Epidermal collaretteperipheral expanding ring of scale.
Epidermitisinflammation of the epidermis.
Epidermolysisseparation of the epidermis from the dermis.
Epidermotropic/Epitheliotropichaving a predilection to enter the epidermis or other epithelial structures as seen with cutaneous T cell lymphoma (mycosis fungoides).
Erosionloss of the superficial layers of the epidermis.
Eruptionrapid development of skin lesion associated with redness.
Erythemaredness of skin caused by congestion of capillaries.
Excoriationsuperficial loss of epidermal layers caused by physical trauma (scratching).
Exfoliationshedding of layers or scales.
Exogenthe stage of the hair cycle where old hairs are shed.
Exudatefluid, cells, or debris from blood vessels deposited in or on other tissues.
Fissurecleft or groove.
Folliculitisinflammation of a hair follicle.
Furunclecircumscribed, painful nodule (accumulation of pus) in the dermis secondary to follicular rupture.
Furunculosisrupture of follicles usually caused by inflammation, distention, and/or trauma leading to entry of follicular contents into the dermis.
Genodermatosisa genetically determined disorder of the skin.
Glabroussmooth skin, hairless skin.
Hamartomaa localized, tumorlike malformation of mature cells and tissues that includes normal components of the organ in which the hamartoma arises but that is disorganized, present in excess, and sometimes larger than normal. Usually, one tissue element predominates (e.g., follicular hamartoma, vascular hamartoma). A hamartoma is not a true neoplasm because it involves the proliferation of more than one cell type and often includes the development of complex structures such as arteries or follicles.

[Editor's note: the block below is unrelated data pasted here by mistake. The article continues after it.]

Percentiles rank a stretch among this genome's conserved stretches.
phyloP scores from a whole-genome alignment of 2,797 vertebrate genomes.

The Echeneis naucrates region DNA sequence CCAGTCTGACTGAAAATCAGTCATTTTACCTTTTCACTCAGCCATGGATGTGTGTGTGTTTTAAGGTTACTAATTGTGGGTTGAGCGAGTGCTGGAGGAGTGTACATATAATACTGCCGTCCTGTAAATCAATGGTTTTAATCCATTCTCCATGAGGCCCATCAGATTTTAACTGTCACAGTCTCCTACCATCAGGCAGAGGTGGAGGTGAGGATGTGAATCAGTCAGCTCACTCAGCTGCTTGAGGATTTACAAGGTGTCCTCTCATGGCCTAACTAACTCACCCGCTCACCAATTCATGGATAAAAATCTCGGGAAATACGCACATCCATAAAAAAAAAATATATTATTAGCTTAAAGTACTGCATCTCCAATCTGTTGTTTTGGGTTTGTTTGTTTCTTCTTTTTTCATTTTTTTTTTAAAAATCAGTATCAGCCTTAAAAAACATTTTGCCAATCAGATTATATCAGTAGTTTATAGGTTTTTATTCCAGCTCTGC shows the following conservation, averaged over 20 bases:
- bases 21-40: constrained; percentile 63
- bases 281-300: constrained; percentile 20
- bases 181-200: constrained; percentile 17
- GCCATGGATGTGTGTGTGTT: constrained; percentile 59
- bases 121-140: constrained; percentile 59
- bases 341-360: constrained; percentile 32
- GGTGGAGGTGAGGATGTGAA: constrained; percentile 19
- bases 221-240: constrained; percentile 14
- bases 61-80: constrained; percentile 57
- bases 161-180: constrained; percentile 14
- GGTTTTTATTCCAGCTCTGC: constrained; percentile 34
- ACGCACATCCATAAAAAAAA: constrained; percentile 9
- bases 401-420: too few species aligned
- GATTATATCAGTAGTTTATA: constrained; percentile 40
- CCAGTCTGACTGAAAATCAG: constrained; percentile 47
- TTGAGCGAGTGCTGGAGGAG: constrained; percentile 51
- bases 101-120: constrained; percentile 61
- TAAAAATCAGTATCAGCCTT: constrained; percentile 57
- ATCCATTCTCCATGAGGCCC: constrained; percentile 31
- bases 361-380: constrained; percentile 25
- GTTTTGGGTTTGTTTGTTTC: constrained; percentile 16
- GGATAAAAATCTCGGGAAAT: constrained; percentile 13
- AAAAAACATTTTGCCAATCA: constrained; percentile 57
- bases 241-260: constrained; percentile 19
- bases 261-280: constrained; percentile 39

Hydropic degenerationintracellular fluid accumulation in cells of the basal epidermis.
Hyperkeratosishistologic term for thickening of stratum corneum.
Hyperplasiaincrease in the number of normal cells.
Hypoplasiaincomplete development.
Hypotrichosisless hair than normal.
Ichthyosiscongenital skin disorder in which the skin is thickened by scales (hyperkeratosis) that can crack into plates resembling fish scales.
Impetigobacterial dermatitis characterized by pustules.
Indolentslow growing, a term applied to persistent ulcers on the lips of cats, and sometimes incorrectly called “rodent ulcer,” a term from the human literature used to refer to ulcerated basal cell carcinoma.
InduratedHardening of the skin as a result of inflammation or fibrosis. (DURable)
Interfaceinflammation arranged in a layer close to and often obscuring the epidermaldermal junction (interface), and with vacuolated (hydropic degeneration) and sometimes apoptotic basal cells; the inflammation can be mild (cell poor) or extensive (cell rich).